Impaired sympathetic neural recruitment during exercise pressor reflex activation in women with post-traumatic stress disorder

Andrew W. D’Souza, Jeung Ki Yoo, Ryosuke Takeda, Mark B. Badrov, Elizabeth H. Anderson, Jessica I. Wiblin, Carol S North, Alina M Suris, Michael D. Nelson, J. Kevin Shoemaker, Qi Fu

Research output: Contribution to journalArticlepeer-review

1 Scopus citations

Abstract

Muscle sympathetic nerve activity (MSNA) increases during isometric exercise via increased firing of low-threshold action potentials (AP), recruitment of larger, higher-threshold APs, and synaptic delay modifications. Recent work found that women with post-traumatic stress disorder (PTSD) demonstrate exaggerated early-onset MSNA responses to exercise; however, it is unclear how PTSD affects AP recruitment patterns during fatiguing exercise. We hypothesized that women with PTSD (n = 11, 43 [11] [SD] years) would exhibit exaggerated sympathetic neural recruitment compared to women without PTSD (controls; n = 13, 40 [8] years). MSNA and AP discharge patterns (via microneurography and a continuous wavelet transform) were measured during 1 min of baseline, isometric handgrip exercise (IHG) to fatigue, 2 min of post-exercise circulatory occlusion (PECO), and 3 min of recovery. Women with PTSD were unable to increase AP content per burst compared to controls throughout IHG and PECO (main effect of group: P = 0.026). Furthermore, relative to controls, women with PTSD recruited fewer AP clusters per burst during the first (controls: ∆1.3 [1.2] vs. PTSD: ∆−0.2 [0.8]; P = 0.016) and second minute (controls: ∆1.2 [1.1] vs. PTSD: ∆−0.1 [0.8]; P = 0.022) of PECO, and fewer subpopulations of larger, previously silent axons during the first (controls: ∆5 [4] vs. PTSD: ∆1 [2]; P = 0.020) and second minute (controls: ∆4 [2] vs. PTSD: ∆1 [2]; P = 0.021) of PECO. Conversely, PTSD did not modify the AP cluster size–latency relationship during baseline, the end of IHG, or PECO (all P = 0.658–0.745). Collectively, these data indicate that women with PTSD demonstrate inherent impairments in the fundamental neural coding patterns elicited by the sympathetic nervous system during IHG and exercise pressor reflex activation.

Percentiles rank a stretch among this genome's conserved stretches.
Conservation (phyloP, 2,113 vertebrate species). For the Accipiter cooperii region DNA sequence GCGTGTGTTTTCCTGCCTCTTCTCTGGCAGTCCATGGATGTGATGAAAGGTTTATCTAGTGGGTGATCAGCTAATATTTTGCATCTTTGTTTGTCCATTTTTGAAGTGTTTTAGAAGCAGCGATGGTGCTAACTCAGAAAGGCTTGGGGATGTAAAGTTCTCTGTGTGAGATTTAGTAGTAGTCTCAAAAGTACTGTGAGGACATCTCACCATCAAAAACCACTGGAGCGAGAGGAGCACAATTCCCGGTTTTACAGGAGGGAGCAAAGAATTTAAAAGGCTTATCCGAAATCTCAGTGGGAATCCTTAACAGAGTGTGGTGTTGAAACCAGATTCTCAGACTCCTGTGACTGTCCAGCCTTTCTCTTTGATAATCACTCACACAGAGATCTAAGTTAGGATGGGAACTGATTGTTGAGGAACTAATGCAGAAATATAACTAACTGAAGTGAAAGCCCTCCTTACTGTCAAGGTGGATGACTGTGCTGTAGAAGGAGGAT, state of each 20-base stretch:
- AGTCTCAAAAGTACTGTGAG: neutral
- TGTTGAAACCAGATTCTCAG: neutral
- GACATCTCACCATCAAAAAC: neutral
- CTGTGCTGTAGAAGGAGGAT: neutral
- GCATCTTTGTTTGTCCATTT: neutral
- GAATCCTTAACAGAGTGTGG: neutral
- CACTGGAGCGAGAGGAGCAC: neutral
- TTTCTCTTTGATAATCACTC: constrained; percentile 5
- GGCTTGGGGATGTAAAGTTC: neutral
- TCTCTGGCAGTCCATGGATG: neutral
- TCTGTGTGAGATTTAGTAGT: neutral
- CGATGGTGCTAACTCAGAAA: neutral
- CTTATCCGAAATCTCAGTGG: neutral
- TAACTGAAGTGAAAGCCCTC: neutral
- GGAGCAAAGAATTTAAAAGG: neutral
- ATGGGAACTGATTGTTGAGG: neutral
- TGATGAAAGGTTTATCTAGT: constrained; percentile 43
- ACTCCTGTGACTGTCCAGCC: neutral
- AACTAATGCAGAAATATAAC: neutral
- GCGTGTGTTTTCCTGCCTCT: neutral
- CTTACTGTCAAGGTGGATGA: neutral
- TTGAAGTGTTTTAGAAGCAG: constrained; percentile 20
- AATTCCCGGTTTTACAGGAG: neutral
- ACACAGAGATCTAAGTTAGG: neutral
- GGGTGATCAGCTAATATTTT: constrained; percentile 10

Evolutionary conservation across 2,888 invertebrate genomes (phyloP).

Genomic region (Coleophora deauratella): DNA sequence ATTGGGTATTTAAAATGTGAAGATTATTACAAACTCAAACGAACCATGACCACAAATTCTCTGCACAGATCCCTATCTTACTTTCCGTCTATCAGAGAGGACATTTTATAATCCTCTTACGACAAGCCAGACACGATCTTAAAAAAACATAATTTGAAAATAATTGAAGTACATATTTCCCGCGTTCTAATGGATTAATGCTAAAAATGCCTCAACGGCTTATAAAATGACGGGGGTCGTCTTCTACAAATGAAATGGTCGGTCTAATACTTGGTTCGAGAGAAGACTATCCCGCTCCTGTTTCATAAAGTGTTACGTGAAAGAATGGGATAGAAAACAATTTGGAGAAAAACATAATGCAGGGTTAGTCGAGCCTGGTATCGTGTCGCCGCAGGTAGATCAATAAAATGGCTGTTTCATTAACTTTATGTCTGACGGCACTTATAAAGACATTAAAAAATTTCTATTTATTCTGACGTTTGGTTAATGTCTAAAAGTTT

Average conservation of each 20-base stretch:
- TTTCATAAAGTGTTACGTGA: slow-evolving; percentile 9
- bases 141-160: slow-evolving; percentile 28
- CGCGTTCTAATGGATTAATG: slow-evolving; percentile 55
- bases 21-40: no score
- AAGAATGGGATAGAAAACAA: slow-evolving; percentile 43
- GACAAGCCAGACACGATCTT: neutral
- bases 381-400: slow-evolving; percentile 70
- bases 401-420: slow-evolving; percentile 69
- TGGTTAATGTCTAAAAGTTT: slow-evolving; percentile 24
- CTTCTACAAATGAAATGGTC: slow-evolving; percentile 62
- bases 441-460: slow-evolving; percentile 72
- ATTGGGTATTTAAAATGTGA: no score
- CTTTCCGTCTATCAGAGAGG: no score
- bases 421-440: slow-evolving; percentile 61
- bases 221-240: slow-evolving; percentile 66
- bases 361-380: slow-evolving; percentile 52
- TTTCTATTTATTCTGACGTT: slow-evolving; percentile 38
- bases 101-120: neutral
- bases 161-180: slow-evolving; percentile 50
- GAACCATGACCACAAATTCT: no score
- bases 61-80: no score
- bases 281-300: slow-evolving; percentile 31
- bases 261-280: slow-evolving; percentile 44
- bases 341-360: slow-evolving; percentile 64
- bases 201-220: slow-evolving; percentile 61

Original languageEnglish (US)
JournalClinical Autonomic Research
DOIs
StateAccepted/In press - 2022

Keywords

  • Action potentials
  • Metaboreflex
  • Microneurography
  • Muscle sympathetic nerve activity
  • PTSD

ASJC Scopus subject areas

  • Endocrine and Autonomic Systems
  • Clinical Neurology

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